I call your attention to the last five seconds of the video. In the final scene, she wakes up next to her sleeping boyfriend. Ooohh-- is he going to find out how naughty she is? Will he be jealous or turned on? Is it fantasy or real?

Here's the thing. Her boyfriend in the video is black.

If that realization doesn't have any impact on you at all, you are my point.   You may be so progressive that you don't even notice race, but I can assure you race is still a gigantic issue, for both races. 

We have a scenario where two maybe-sort-of taboos are present in a video, but one is highlighted as a real taboo, and the other as completely and utterly ordinary, meriting no comment or explanation. I'm pretty sure depending where you live in America, you'll either agree or disagree with her hierarchy.

In all the Katy Perry discussions, blogs, and articles, no one noticed the race issue, no one thought to mention it, nothing.  What they went all Manchurian Candidate about was that she kissed a girl.

"Well, maybe that's what she believes."  She doesn't have anything to do with it.  She didn't make a video, then go Jet Li the MTV program director's office door, slap him in the face with the reel, and say, "This is f-ing awesome, play this!"  "oh-oh-oh right away Mrs. Perry! Right away!"

The video was directed, manufactured. The guy in her bed isn't random, they selected an actor. It wasn't accidental he was black, they picked him because he was black. Indeed, he's DJ Skeet Skeet,  a friend of her real life black rapper/boyfriend Travis McCoy. Nothing here is random; even her name, Katy Perry, was selected because her real name, Katy Hudson, risked confusing her with Kate Hudson. She changed her name to differentiate herself from someone else.  They are constructing an image, they are telling you a story.

So what's happening here is that MTV isn't saying, "wow, this is so shockingly sexy, she kissed a girl." MTV is actually resetting the culture, it is telling you, telling a generation of kids,  that kissing a girl is shocking and sexy.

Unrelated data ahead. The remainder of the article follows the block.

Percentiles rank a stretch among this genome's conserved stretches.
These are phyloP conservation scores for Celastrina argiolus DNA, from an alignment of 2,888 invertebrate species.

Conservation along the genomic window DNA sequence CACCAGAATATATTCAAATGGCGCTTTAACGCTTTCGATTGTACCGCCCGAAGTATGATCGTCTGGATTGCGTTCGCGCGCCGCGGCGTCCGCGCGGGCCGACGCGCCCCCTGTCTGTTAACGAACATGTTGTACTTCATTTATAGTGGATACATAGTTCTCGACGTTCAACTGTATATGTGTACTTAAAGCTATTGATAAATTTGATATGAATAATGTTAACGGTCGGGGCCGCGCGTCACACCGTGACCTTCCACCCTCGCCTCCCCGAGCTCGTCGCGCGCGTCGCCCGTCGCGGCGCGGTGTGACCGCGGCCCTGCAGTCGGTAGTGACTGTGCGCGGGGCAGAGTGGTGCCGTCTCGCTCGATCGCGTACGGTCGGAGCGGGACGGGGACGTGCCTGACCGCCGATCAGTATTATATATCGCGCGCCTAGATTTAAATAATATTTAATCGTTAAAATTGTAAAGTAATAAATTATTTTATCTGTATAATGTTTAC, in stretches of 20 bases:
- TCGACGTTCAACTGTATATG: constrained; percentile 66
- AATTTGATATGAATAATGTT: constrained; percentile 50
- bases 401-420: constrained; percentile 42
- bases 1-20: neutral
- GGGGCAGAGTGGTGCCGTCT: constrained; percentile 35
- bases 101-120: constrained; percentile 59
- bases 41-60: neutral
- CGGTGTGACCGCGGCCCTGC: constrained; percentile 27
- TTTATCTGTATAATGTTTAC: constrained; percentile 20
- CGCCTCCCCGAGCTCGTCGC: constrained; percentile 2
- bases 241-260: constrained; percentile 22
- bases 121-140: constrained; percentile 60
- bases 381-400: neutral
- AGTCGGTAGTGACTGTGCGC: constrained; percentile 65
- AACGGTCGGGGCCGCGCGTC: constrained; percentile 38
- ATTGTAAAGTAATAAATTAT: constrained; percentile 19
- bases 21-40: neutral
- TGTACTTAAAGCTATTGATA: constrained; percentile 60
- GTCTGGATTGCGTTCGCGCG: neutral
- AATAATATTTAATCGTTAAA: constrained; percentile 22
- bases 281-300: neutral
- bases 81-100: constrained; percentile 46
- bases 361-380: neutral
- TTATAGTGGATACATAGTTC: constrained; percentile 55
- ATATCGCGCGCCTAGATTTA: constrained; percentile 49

"But it isn't shocking, you can't simply declare that it is. Much more shocking porn is everywhere." Actually, that's the genius of this. Reconstruct adolescent sexuality to the old days of maybe you catch a glimpse of a worn and melted Playboy down by the creek. Online porn saturates, overloads, it stops becoming arousing and starts getting frustrating, "where the hell is the exact pic I need to get off?"

MTV can't compete with that.  Music can't compete with that.  In your face, up yours, all that.  Those vibes are now elsewhere.

So it's recreating a niche by recreating a culture.  Clean, sober, and hip-hop light.

So that when you turn the amp up just a little, it catches everyone's attention. "Holy crap!  She kissed a girl!"

I'm not sure if I should be appalled that sexuality has been commandeered by MTV et al, or I should just be relieved they're pushing popcorn not penetration.

Back to the Craig Ferguson. The music industry has to make good boys cool because there's a glut of bad boys everywhere else, and MTV and the music industry can't compete.  Sex is no longer cool.   What's cool now?  Status.  Narcissism.  Rich is the new porn.

But poor Craig Ferguson.  He makes the point that rock and roll is supposed to be about rebellion-- theoretically getting a big inaudible cheer from the teenagers-- "this guy may be old, but at least he gets it!"  But he doesn't.  That cheer came from his viewers-- who have an average age of 50.  He's talking to a bunch of old guys, people who still think Smoke on The Water meant something.